Finding God on Gannon’s Campus

Welcome back!  I hope that you had the opportunity to spend some quality time with family and friends over that wonderful break.

There is a sense of excitement that we get as we get closer to our destination when we are traveling.  I can remember seeing a sign that read “50 miles to Harrisburg” well after driving over 200 miles. I can tell you that I sure was excited to “only” have to go 50 more.

The spiritual life is just as exciting, but what is most difficult is to not get frustrated when we seem to be traveling so long and nothing seems to be happening or going our way.

The other side of that is when we get a gift in our spiritual life that leads us to be excited. We have to be cautious not to think that we have all the answers.

The upcoming week’s readings are going to deal with the gifts of the Holy Spirit and how we use them in regard to the rest of the body.

The fascinating thing, I believe, is when we are given a gift and it seems that it is so common that we overlook it and think it to be unimportant.

Do you know you have a gift?  What gift do you have? Did you ever think that what your family or friends have in their midst is a gift from God? You are a gift from God.

There are experiences that you have had, both good and bad, that can be shared to help others heal or become better people.

The many experiences that we have during our lives are an opportunity to share a gift with someone.

How about students who have been struggling in their academic lives and you sit them down and give them insight that you found to be successful.

That is a gift.  You are sharing with them very important information that may get them over that hump in their studies.

We sometimes say that what we say isn’t important or that our life is too dull or broken to be of any good to anyone else.

Perhaps the idea of “what do I have to give” can be a result of just not knowing our gifts.

God just didn’t plop us down here on this big blue ball to wander around without guidance. We are the gift of life to each other; we have the connection that is needed to help us all grow to be better people.

There is a part of the gospel this week that strikes me as a source of understanding to our mission at Gannon and our vacations home. “Jesus returned to Galilee in the power of the Spirit.”

Jesus was away and returned. It is as if what we just experienced is a form of that travel that gave us experiences to share that are helpful.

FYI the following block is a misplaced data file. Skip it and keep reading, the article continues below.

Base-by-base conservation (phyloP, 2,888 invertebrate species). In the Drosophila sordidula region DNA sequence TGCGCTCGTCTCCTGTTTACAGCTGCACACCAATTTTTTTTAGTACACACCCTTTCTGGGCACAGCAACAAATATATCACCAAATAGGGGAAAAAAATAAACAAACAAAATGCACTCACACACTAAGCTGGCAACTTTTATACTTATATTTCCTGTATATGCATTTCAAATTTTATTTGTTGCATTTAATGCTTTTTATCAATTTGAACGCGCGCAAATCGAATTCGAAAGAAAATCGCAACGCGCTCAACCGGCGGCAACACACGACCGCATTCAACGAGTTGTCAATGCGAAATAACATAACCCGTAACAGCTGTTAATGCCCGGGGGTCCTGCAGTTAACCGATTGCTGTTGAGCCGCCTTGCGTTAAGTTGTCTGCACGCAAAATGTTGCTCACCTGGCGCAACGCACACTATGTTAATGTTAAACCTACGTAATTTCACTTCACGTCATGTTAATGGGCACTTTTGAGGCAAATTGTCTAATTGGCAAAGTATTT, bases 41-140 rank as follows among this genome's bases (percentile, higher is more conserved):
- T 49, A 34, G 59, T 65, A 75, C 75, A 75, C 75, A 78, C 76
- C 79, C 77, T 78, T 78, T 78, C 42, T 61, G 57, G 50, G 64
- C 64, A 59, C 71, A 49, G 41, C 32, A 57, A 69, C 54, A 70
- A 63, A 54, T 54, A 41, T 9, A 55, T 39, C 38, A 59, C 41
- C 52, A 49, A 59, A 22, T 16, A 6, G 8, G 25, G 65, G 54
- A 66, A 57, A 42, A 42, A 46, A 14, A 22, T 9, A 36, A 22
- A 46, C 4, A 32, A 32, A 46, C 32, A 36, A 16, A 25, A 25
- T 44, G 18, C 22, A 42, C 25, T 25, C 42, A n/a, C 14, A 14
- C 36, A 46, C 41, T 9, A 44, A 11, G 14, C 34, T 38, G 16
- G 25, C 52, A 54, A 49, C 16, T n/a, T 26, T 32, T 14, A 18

I also think about all the experiences that we have during our time at Gannon, and then carry them to our life beyond and many years of use that they will serve.

There is also a reading that talks about the gifts to the body of Christ and how one gift is necessary for the health of the whole body and how one is no less important that another yet they all hold a total value for the body.

That is where we are right now; it isn’t the old who are only wise, the young are wise too.  The young have the ability to be a positive influence on the body too.

The older sometime are less receptive to the thoughts and ideas, or as we know now, the gifts of the Spirit are at work in all of us.

The phrase “The Spirit blows where it will” is one that we would do well to remember when it comes to listening for that voice of God.

Trying to understand why God does what he does can be frustrating.

There is a story about St. Augustine walking a beach pondering the Trinity, and he meets a boy holding a seashell filled with water.  The boy tells the saint that he is emptying the sea into the pool. To which the brilliant saint responds, “You can’t do that.”

The boy said, “I will sooner empty the sea into this pool than you will manage to get the mystery of the Most Holy Trinity into your head!”

We can’t understand the reasons why or how it is we have the gifts we have. Just remember first and foremost that we are gifts to each other and a gift to be fully given.

As you return to the routine of classes and campus life, be the gift of love for each other and share what has been given to you by our dear Lord, the gift of you and your life.



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